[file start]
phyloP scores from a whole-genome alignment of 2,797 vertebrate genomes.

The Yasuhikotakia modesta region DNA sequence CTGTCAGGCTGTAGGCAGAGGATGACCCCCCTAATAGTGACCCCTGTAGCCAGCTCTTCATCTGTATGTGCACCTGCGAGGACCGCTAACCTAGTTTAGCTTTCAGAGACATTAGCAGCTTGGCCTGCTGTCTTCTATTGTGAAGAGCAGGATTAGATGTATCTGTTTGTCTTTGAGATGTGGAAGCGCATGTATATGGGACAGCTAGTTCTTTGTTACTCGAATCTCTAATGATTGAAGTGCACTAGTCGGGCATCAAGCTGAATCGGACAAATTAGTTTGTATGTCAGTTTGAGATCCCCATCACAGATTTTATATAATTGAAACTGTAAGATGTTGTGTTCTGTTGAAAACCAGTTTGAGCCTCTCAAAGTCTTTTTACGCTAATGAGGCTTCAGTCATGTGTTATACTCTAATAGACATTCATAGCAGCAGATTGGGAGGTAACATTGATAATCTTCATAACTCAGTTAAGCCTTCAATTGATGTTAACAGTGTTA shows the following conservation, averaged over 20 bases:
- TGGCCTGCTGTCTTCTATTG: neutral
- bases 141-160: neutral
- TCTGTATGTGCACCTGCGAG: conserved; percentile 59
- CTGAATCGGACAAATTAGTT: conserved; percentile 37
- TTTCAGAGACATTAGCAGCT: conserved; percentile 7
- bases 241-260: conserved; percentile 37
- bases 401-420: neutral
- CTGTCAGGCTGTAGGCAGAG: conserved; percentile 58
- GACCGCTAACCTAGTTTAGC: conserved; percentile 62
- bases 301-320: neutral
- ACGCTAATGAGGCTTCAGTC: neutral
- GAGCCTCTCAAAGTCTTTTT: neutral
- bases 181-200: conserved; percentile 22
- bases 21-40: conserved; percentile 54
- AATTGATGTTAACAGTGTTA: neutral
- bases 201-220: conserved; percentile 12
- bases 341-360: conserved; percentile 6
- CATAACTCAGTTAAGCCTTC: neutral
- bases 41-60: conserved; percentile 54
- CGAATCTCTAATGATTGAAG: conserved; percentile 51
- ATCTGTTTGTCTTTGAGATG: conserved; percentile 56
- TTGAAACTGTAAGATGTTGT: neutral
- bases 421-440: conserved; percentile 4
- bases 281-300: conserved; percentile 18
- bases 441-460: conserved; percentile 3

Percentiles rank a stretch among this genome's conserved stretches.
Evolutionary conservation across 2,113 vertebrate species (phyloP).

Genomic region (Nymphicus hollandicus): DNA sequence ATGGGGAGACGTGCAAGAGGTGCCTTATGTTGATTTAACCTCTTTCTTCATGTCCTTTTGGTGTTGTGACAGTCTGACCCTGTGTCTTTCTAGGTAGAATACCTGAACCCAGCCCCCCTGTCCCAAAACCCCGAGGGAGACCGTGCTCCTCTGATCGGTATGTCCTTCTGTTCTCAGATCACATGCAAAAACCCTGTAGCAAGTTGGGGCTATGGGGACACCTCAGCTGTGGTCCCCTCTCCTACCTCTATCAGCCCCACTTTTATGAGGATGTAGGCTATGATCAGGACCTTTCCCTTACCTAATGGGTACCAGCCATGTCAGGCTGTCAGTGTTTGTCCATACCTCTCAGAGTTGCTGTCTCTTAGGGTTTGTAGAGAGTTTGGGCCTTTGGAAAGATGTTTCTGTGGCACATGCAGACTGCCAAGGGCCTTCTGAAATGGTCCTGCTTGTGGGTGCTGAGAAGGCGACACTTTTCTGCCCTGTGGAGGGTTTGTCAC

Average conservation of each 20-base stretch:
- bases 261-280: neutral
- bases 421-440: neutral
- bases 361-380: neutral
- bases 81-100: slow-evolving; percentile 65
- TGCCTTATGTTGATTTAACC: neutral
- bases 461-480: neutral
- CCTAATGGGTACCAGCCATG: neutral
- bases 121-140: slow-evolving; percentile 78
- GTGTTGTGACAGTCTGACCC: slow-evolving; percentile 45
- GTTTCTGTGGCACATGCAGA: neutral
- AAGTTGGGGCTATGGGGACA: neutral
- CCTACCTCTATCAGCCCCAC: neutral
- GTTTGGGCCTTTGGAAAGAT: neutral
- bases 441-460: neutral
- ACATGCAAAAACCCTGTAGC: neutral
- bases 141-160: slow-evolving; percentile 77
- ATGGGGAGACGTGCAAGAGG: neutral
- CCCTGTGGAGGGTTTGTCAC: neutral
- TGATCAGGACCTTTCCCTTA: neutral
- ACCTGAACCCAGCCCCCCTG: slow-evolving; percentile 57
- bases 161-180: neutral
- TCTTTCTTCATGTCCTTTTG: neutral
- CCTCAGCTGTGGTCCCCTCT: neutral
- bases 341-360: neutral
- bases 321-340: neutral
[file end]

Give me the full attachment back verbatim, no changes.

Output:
phyloP scores from a whole-genome alignment of 2,797 vertebrate genomes.

The Yasuhikotakia modesta region DNA sequence CTGTCAGGCTGTAGGCAGAGGATGACCCCCCTAATAGTGACCCCTGTAGCCAGCTCTTCATCTGTATGTGCACCTGCGAGGACCGCTAACCTAGTTTAGCTTTCAGAGACATTAGCAGCTTGGCCTGCTGTCTTCTATTGTGAAGAGCAGGATTAGATGTATCTGTTTGTCTTTGAGATGTGGAAGCGCATGTATATGGGACAGCTAGTTCTTTGTTACTCGAATCTCTAATGATTGAAGTGCACTAGTCGGGCATCAAGCTGAATCGGACAAATTAGTTTGTATGTCAGTTTGAGATCCCCATCACAGATTTTATATAATTGAAACTGTAAGATGTTGTGTTCTGTTGAAAACCAGTTTGAGCCTCTCAAAGTCTTTTTACGCTAATGAGGCTTCAGTCATGTGTTATACTCTAATAGACATTCATAGCAGCAGATTGGGAGGTAACATTGATAATCTTCATAACTCAGTTAAGCCTTCAATTGATGTTAACAGTGTTA shows the following conservation, averaged over 20 bases:
- TGGCCTGCTGTCTTCTATTG: neutral
- bases 141-160: neutral
- TCTGTATGTGCACCTGCGAG: conserved; percentile 59
- CTGAATCGGACAAATTAGTT: conserved; percentile 37
- TTTCAGAGACATTAGCAGCT: conserved; percentile 7
- bases 241-260: conserved; percentile 37
- bases 401-420: neutral
- CTGTCAGGCTGTAGGCAGAG: conserved; percentile 58
- GACCGCTAACCTAGTTTAGC: conserved; percentile 62
- bases 301-320: neutral
- ACGCTAATGAGGCTTCAGTC: neutral
- GAGCCTCTCAAAGTCTTTTT: neutral
- bases 181-200: conserved; percentile 22
- bases 21-40: conserved; percentile 54
- AATTGATGTTAACAGTGTTA: neutral
- bases 201-220: conserved; percentile 12
- bases 341-360: conserved; percentile 6
- CATAACTCAGTTAAGCCTTC: neutral
- bases 41-60: conserved; percentile 54
- CGAATCTCTAATGATTGAAG: conserved; percentile 51
- ATCTGTTTGTCTTTGAGATG: conserved; percentile 56
- TTGAAACTGTAAGATGTTGT: neutral
- bases 421-440: conserved; percentile 4
- bases 281-300: conserved; percentile 18
- bases 441-460: conserved; percentile 3

Percentiles rank a stretch among this genome's conserved stretches.
Evolutionary conservation across 2,113 vertebrate species (phyloP).

Genomic region (Nymphicus hollandicus): DNA sequence ATGGGGAGACGTGCAAGAGGTGCCTTATGTTGATTTAACCTCTTTCTTCATGTCCTTTTGGTGTTGTGACAGTCTGACCCTGTGTCTTTCTAGGTAGAATACCTGAACCCAGCCCCCCTGTCCCAAAACCCCGAGGGAGACCGTGCTCCTCTGATCGGTATGTCCTTCTGTTCTCAGATCACATGCAAAAACCCTGTAGCAAGTTGGGGCTATGGGGACACCTCAGCTGTGGTCCCCTCTCCTACCTCTATCAGCCCCACTTTTATGAGGATGTAGGCTATGATCAGGACCTTTCCCTTACCTAATGGGTACCAGCCATGTCAGGCTGTCAGTGTTTGTCCATACCTCTCAGAGTTGCTGTCTCTTAGGGTTTGTAGAGAGTTTGGGCCTTTGGAAAGATGTTTCTGTGGCACATGCAGACTGCCAAGGGCCTTCTGAAATGGTCCTGCTTGTGGGTGCTGAGAAGGCGACACTTTTCTGCCCTGTGGAGGGTTTGTCAC

Average conservation of each 20-base stretch:
- bases 261-280: neutral
- bases 421-440: neutral
- bases 361-380: neutral
- bases 81-100: slow-evolving; percentile 65
- TGCCTTATGTTGATTTAACC: neutral
- bases 461-480: neutral
- CCTAATGGGTACCAGCCATG: neutral
- bases 121-140: slow-evolving; percentile 78
- GTGTTGTGACAGTCTGACCC: slow-evolving; percentile 45
- GTTTCTGTGGCACATGCAGA: neutral
- AAGTTGGGGCTATGGGGACA: neutral
- CCTACCTCTATCAGCCCCAC: neutral
- GTTTGGGCCTTTGGAAAGAT: neutral
- bases 441-460: neutral
- ACATGCAAAAACCCTGTAGC: neutral
- bases 141-160: slow-evolving; percentile 77
- ATGGGGAGACGTGCAAGAGG: neutral
- CCCTGTGGAGGGTTTGTCAC: neutral
- TGATCAGGACCTTTCCCTTA: neutral
- ACCTGAACCCAGCCCCCCTG: slow-evolving; percentile 57
- bases 161-180: neutral
- TCTTTCTTCATGTCCTTTTG: neutral
- CCTCAGCTGTGGTCCCCTCT: neutral
- bases 341-360: neutral
- bases 321-340: neutral